I'm jumping around a little here, trying to get caught up, but last Sunday we went to Death Valley for the first time and it was pretty cool. I have a bunch of pictures for this one, so I'm going to split them into multiple posts.
First stop, Rhyolite, Nevada, a ghost town a little over 100 miles north of Vegas, about 4 miles west of Beatty and just east of one of the entrances to Death Valley. Shortly after the turn of the last century, Rhyolite was quite the place. In 1904, two prospectors found gold near the town site. By early 1907, the town had electricity and possibly as many as ten thousand residents. However, the financial panic that began in 1907 substantially slowed or halted much of the mining activities in and around Death Valley and eventually ended Rhyolite as well. In 1916, essentially the last person out literally turned off the lights, as the electricity to the town was shut off.
Today the Rhyolite ghost town is managed by the BLM, although some land is still privately owned. The town site has been used in several movies (although none I've ever heard of), so some of the buildings that are standing have been restored. Anything standing seems to have had at least a little maintainence.
This appears to be one of the private buildings. It's for sale! I admire the optimism, but it looks like the sign has been there for quite some time. I would guess this building was restored/rebuilt at some point, since it's in relatively decent shape, but there doesn't seem to be much information about this building online.
A miner named Tom Kelly collected discarded whiskey bottles from the many saloons and when he had enough he built a house. Cleverly enough, it's called the Bottle House. It has no windows, so I guess the bottles must go all the way through the walls. It seems there are sometimes tours of the Bottle House, but not while we were there and the information holder was empty.
Here's what is left of the bank. It was three stories tall and cost quite a lot to build. It seems it opened in early 1908; Rhyolite was already dying, but they didn't know it yet. On the other side of the bank is a school, but you can't see it in this picture.
This is the train station for The Las Vegas and Tonopah Railroad, or at least that's the one I've seen most frequently mentioned in connection with this station. Rhyolite seems to have had service from as many as three railroads, the Tidewater & Tonopah and the Bullfrog & Goldfield also come up, but it sounds as if they must have had different stations, if they did indeed have stops here. Every account I've found of Rhyolite reads a little different in places, so it's not easy to say for sure what is true. What I do know is we didn't find any place where tracks would have been. I'm sure you must be able to see the railroad bed somewhere, but it's not obvious.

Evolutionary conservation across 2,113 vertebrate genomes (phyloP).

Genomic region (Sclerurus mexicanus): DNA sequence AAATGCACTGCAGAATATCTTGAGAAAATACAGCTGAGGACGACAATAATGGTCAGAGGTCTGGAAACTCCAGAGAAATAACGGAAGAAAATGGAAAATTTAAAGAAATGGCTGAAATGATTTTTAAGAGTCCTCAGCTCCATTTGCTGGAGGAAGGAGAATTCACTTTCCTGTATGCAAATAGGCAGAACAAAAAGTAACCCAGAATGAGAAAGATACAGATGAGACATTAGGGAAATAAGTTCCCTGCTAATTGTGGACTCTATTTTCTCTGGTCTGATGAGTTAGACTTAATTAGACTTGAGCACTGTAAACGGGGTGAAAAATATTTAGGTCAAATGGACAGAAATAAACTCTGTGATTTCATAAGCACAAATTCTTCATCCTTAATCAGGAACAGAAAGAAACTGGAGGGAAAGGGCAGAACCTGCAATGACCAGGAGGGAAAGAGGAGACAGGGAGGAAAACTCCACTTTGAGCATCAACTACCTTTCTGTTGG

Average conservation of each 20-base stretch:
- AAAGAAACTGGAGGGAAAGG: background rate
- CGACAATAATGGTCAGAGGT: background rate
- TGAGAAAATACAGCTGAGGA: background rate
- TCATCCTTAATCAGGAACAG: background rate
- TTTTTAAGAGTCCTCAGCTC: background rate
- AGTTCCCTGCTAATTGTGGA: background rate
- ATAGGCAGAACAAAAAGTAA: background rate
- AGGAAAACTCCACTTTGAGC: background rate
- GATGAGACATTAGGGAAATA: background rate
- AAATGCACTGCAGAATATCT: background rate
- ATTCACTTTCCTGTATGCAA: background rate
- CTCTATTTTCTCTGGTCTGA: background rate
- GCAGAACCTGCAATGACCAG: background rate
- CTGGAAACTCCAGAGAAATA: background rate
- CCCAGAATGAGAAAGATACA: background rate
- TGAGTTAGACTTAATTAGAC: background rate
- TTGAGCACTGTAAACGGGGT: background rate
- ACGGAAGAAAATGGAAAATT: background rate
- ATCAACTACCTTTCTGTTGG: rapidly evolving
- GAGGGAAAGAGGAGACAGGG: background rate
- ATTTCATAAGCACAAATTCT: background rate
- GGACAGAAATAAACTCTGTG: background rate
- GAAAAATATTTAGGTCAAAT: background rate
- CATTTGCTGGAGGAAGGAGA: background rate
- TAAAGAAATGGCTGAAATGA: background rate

Rhyolite deserves a more thorough look than we had time to give it without skipping Death Valley, so we didn't walk around nearly as much as we could have. I realize now I don't have pictures of several interesting things. There are sculptures along the road entering the town, evidently because some Belgians thought that would be just the thing for a ghost town. The miner and his penguin are odd but kind of neat, but then there's a mess of metal that looks like a bunch of car bumpers after a horrible accident, which really doesn't work for me. We also went to the cemetery, which is kind of weird because it looks like something straight out of a John Wayne movie. Most of the grave markers are missing, but a few unreadable wooden planks are left. There are stick crosses tied with twine, rock crosses laid out on graves, and once in awhile, a carved marble stone. Some of the graves have little fences around them, or the remains of fences, or sometimes rocks. It's any western-movie cemetery shot you've ever seen, except these were real people. Obviously stereotypes start somewhere, it's just not every day you get to walk through one.
So that's the beginning, I'll keep going with part 2 soon!